Speech synthesizers are text-to-speech systems used with computers. This type of software is programmed to include phonemes and the grammatical rules of a language, so that words are pronounced correctly. This article identifies the finest open source speech synthesizers that are available for the Linux platform. This category of software is particularly useful for increasing the accessibility of the internet, but there are many other applications for speech synthesizers.
Although this article focuses on open source software, we would take this opportunity to mention the IVONA Text to Speech System, software that is compatible with Linux. IVONA is an incredibly impressive text-to-speech system, generating exceptionally natural sounding voices. Unfortunately, the software is released under a proprietary license. While its open source competitors, eSpeak, Festival, and Praat Speech Analyser, sound somewhat robotic in comparison with the human-sounding IVONA, they do provide clear audio with text documents.
This article also highlights the best speech recognition software for Linux. Speech recognition is the translation of spoken words into text. This type of software helps users to operate their computer by speaking to it, and is a real blessing for anyone who finds it difficult to type, such as the elderly, or people with physical disabilities. Using speech recognition software, users can easily write emails, surf the net, manage their finances, chat to other users online, and perform many other computer activities.
To provide an insight into the quality of software that is available, we have compiled a list of 8 of the finest speech tools covering the spectrum of speech synthesizers, speech recognition software, speech recognition engines, and speech analysis. Here’s our recommended tools.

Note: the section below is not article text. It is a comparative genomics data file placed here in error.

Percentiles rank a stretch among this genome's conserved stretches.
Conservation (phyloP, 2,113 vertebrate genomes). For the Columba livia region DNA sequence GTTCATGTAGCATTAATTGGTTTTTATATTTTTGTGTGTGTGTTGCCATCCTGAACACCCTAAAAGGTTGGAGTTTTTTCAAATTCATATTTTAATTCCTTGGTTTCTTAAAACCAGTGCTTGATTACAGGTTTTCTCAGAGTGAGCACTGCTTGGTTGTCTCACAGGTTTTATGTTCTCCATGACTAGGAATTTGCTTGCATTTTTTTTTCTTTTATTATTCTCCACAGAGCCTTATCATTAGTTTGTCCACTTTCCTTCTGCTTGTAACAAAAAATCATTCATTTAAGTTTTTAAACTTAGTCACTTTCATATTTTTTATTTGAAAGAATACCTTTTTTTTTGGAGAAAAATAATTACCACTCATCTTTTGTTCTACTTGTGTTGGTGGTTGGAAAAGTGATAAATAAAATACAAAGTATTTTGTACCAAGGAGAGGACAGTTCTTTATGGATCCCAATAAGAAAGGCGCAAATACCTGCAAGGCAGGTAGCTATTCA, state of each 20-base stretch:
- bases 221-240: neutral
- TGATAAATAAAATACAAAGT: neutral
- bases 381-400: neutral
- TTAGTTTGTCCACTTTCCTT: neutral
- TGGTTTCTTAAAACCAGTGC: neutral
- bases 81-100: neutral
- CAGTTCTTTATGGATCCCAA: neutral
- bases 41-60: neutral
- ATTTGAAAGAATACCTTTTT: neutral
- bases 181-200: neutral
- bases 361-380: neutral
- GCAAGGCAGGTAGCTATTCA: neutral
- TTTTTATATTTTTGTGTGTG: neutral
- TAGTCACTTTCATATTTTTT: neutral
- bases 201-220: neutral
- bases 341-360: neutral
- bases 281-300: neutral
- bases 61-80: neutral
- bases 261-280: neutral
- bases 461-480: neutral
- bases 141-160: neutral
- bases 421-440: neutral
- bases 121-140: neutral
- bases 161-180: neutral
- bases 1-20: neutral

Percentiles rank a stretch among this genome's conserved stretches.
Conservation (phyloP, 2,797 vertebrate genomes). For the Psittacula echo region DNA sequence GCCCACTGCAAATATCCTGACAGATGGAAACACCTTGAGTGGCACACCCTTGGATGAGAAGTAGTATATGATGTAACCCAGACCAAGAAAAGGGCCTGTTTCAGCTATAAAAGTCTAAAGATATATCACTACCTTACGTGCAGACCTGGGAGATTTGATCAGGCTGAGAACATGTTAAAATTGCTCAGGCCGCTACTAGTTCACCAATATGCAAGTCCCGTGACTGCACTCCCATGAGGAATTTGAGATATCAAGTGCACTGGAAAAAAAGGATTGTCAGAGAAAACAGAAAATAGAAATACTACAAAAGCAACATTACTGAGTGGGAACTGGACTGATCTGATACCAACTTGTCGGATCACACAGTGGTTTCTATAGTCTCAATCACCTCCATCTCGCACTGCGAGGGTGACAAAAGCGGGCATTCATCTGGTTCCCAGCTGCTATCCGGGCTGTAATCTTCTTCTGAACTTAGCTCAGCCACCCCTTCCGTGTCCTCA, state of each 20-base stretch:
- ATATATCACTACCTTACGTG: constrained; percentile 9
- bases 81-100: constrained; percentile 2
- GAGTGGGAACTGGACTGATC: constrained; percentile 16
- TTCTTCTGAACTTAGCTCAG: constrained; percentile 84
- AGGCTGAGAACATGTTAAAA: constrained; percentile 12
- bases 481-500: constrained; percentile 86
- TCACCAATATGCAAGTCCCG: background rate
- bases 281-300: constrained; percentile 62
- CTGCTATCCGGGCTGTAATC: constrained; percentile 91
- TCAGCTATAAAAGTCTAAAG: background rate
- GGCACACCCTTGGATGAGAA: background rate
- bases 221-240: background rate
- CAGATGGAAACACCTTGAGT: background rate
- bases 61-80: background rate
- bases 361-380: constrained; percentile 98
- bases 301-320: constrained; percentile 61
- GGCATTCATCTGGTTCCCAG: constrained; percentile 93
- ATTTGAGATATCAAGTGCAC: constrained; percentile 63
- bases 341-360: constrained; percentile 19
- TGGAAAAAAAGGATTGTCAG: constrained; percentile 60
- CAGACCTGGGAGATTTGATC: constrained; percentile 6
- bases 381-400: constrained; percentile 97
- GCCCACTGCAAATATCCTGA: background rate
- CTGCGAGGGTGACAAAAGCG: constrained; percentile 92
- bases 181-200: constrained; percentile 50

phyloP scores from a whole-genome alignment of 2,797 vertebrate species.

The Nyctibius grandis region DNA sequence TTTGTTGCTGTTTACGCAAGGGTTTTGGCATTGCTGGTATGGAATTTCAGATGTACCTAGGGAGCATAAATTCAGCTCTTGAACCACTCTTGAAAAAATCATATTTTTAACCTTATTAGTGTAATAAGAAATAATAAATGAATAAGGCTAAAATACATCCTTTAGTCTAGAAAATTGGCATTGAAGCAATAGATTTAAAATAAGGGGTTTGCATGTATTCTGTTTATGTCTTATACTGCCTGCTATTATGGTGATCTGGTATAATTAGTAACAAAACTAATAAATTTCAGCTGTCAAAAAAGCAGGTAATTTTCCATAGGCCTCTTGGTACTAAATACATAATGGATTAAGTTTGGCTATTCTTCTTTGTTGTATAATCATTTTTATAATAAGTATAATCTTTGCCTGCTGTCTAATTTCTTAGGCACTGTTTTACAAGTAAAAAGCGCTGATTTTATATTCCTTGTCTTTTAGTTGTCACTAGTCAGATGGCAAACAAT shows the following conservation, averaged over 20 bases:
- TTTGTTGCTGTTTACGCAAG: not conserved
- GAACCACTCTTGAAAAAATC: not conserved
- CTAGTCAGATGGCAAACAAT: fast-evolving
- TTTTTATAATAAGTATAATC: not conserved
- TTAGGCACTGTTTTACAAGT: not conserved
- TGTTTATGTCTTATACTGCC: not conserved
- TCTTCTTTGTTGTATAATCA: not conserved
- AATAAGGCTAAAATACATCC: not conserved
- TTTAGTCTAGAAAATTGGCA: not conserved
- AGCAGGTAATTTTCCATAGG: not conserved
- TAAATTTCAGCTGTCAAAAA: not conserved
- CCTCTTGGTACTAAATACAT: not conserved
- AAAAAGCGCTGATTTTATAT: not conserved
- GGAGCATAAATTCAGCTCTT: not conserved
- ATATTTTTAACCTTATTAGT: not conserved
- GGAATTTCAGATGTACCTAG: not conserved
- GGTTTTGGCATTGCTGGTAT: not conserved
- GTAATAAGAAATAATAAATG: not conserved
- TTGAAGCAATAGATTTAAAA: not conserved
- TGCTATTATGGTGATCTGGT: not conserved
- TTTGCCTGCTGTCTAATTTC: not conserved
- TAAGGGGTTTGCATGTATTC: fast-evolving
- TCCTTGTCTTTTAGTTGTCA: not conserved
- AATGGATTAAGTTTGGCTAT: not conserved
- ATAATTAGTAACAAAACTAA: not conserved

Now, let’s explore the 8 speech tools at hand. For each title we have compiled its own portal page, a full description with an in-depth analysis of its features, a screenshot of the software in action, together with links to relevant resources.
|Julius||Two-pass large vocabulary continuous speech recognition engine|
|Festival||General multi-lingual speech synthesis system|
|PraatSpeechAnalyser||Software for speech analysis and synthesis|
|Mimic Classic||Lightweight Text to Speech engine|
|Flite||Small, fast run time text to speech synthesis engine|
|OrcaScreenReader||Scriptable screen reader|
|eSpeak||Speech synthesizer using a formant synthesis method|
|Simon||Flexible speech recognition software|
|Read our complete collection of recommended free and open source software. Our curated compilation covers all categories of software.
The software collection forms part of our series of informative articles for Linux enthusiasts. There are hundreds of in-depth reviews, open source alternatives to proprietary software from large corporations like Google, Microsoft, Apple, Adobe, IBM, Cisco, Oracle, and Autodesk.
There are also fun things to try, hardware, free programming books and tutorials, and much more.
I tried using Julius and it was terrible
Probably a problem between your chair and your keyboard. Julius is, in fact, very good, with fine WebRTC-based voice activity detection.
How can you compare speech recognition (Julius) with Text to speech (espeak) ???????????
Who said they are comparative ratings?